By Saket Sundria and Grant Smith
Futures lost 1.6% in New York to trade below $56 a barrel as the world’s biggest oil importer effectively quarantined a major city to contain the SARS-like virus, which Goldman Sachs Group Inc. has warned could trim global demand. The alert has overshadowed any concern over the suspension of exports from Libya, where a militia leader has ordered ports to close.
“Despite news of supply outages, oil prices have been falling noticeably,” said Carsten Fritsch, an analyst at Commerzbank AG in Frankfurt. “Concerns about demand have definitely gained the upper hand, and are being fed by the further spread of the coronavirus in China.”
Oil is bearing the brunt of the anxiety due to the potential hit to travel, especially as it’s happening just before the Lunar New Year holidays, the biggest human migration in the world. The International Energy Agency says the market is “awash with oil,” while Goldman predicts the virus may crimp global demand by 260,000 barrels a day this year — with jet fuel accounting for around two-thirds of the loss — if the SARS epidemic in 2003 is any guide.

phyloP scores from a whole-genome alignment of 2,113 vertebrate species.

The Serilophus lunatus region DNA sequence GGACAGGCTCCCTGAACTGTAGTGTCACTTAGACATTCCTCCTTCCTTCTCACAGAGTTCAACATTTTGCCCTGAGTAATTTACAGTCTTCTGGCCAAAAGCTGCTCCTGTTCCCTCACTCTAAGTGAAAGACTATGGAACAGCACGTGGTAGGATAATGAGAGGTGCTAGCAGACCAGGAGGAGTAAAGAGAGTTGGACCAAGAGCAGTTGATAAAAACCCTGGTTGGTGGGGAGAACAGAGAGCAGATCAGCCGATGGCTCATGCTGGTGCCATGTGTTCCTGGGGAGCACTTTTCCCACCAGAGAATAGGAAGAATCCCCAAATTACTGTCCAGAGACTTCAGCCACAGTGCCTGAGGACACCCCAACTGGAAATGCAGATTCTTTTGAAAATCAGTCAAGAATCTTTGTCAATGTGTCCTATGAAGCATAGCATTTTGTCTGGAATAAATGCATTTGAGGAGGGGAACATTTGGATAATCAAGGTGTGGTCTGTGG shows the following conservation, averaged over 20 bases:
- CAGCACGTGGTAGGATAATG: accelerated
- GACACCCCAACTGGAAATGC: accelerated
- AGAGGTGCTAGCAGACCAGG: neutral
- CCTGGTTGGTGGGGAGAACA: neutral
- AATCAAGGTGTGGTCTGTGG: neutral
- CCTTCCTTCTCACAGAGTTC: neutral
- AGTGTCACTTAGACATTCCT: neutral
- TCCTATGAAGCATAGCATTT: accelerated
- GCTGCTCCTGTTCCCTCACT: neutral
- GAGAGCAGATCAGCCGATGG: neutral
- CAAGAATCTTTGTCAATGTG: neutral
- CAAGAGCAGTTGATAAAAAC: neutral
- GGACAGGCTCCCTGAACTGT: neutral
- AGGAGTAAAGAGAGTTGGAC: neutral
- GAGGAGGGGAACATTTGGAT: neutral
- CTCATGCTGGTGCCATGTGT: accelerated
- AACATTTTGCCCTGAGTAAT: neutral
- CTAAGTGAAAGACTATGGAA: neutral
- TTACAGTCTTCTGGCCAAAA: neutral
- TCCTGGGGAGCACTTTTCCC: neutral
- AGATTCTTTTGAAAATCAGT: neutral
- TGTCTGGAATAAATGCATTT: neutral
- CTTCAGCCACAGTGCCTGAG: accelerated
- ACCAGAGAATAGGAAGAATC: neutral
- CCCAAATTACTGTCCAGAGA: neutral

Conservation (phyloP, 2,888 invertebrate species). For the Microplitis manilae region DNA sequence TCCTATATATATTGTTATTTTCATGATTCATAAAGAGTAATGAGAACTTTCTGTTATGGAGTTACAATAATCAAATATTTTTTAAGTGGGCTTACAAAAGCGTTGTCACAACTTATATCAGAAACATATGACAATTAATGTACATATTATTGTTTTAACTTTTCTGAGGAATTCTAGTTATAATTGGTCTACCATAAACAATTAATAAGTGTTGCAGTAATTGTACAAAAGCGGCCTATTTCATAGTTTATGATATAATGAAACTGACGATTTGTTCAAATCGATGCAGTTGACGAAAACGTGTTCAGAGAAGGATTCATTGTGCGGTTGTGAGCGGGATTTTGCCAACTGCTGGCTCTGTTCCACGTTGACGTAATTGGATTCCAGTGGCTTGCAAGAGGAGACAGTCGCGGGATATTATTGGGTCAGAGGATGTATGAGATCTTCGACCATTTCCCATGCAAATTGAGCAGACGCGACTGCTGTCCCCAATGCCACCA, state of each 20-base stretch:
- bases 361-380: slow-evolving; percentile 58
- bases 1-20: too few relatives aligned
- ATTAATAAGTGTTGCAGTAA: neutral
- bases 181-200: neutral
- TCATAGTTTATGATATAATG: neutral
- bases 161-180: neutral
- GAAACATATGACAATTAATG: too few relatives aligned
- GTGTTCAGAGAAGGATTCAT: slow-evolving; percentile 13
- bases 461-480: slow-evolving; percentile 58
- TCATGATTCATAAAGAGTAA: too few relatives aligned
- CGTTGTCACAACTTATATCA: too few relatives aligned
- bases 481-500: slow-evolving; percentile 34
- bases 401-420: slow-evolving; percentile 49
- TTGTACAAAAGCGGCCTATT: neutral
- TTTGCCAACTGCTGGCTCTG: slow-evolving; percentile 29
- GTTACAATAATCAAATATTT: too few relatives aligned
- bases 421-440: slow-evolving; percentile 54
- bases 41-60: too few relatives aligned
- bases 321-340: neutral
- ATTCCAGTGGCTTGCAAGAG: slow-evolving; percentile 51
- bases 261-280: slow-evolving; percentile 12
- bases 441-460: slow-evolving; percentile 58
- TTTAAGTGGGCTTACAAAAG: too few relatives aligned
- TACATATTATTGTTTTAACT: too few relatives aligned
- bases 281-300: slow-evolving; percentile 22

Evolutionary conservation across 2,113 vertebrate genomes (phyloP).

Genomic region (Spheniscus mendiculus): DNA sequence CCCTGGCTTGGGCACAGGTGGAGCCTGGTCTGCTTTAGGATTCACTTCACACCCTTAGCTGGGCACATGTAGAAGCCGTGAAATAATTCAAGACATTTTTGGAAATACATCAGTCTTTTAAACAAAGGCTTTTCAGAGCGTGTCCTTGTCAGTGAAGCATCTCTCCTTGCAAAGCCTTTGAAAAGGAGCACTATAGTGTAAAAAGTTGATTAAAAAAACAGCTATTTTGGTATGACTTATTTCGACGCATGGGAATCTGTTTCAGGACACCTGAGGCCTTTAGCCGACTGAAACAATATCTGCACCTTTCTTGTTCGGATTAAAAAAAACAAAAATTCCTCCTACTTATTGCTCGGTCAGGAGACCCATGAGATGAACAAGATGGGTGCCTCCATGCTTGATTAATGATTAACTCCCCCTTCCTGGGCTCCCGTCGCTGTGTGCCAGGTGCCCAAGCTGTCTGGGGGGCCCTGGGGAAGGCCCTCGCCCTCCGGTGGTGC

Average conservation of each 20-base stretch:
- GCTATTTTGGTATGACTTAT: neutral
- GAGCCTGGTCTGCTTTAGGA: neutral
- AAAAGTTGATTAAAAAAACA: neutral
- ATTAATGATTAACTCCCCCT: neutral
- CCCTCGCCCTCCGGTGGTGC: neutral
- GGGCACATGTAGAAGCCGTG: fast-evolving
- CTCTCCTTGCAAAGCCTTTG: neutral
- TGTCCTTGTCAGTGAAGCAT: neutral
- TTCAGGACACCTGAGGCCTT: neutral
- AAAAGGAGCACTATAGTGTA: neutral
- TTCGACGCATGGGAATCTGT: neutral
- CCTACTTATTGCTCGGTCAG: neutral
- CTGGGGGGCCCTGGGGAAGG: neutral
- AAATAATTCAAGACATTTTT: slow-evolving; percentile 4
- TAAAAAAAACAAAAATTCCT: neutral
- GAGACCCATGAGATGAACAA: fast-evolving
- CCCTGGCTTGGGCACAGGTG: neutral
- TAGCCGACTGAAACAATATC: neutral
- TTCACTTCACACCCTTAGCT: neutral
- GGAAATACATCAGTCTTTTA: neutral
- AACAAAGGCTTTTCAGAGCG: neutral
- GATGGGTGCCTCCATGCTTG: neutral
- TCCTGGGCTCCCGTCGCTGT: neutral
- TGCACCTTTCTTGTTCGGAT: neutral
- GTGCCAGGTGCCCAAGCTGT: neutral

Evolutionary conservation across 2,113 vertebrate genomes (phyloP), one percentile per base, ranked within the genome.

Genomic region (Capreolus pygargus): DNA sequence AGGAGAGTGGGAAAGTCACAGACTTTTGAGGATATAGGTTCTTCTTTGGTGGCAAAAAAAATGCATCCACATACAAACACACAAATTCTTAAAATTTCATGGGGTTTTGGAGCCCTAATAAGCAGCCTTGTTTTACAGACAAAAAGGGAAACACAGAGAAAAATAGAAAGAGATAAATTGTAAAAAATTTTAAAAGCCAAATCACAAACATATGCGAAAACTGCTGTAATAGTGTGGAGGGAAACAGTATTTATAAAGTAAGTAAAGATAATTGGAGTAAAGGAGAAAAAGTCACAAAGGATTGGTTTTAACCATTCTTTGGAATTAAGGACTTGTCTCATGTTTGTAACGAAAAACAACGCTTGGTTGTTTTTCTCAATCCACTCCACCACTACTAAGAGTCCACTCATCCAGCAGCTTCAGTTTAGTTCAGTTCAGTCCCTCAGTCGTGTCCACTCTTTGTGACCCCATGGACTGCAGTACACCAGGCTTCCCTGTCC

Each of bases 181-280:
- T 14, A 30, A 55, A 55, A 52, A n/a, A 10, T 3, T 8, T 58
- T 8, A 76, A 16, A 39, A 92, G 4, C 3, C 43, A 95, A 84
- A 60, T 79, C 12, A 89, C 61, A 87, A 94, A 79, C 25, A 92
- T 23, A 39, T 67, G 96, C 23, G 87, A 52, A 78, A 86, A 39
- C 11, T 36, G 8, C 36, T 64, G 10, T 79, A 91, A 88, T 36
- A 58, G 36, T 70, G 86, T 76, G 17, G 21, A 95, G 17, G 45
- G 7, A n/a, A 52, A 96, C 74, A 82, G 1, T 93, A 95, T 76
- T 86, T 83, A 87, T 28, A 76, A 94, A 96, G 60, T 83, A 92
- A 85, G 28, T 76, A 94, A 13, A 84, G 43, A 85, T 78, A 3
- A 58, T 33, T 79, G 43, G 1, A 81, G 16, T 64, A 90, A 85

West Texas Intermediate futures for March delivery fell 92 cents to $55.82 a barrel on the New York Mercantile Exchange as of 10:27 a.m. London time, after dropping as much as 2.1% earlier. The contract lost 2.8% on Wednesday. Brent futures declined by 84 cents, or 1.3%, to $62.37.
China banned travel from Wuhan, a city of 11 million, in efforts to stop the spread of the new virus that has claimed at least 17 lives so far and infected hundreds. The World Health Organization delayed a decision on whether to declare the outbreak a public health emergency of international concern. The country is the biggest importer of oil, by far.
In Libya, most of the country’s 1.1 million barrels of oil production remains effectively shuttered after militia leader Khalifa Haftar closed ports while he haggles with the national government over a peace settlement. Talks to reach a compromise in Berlin at the weekend ended without a durable agreement.
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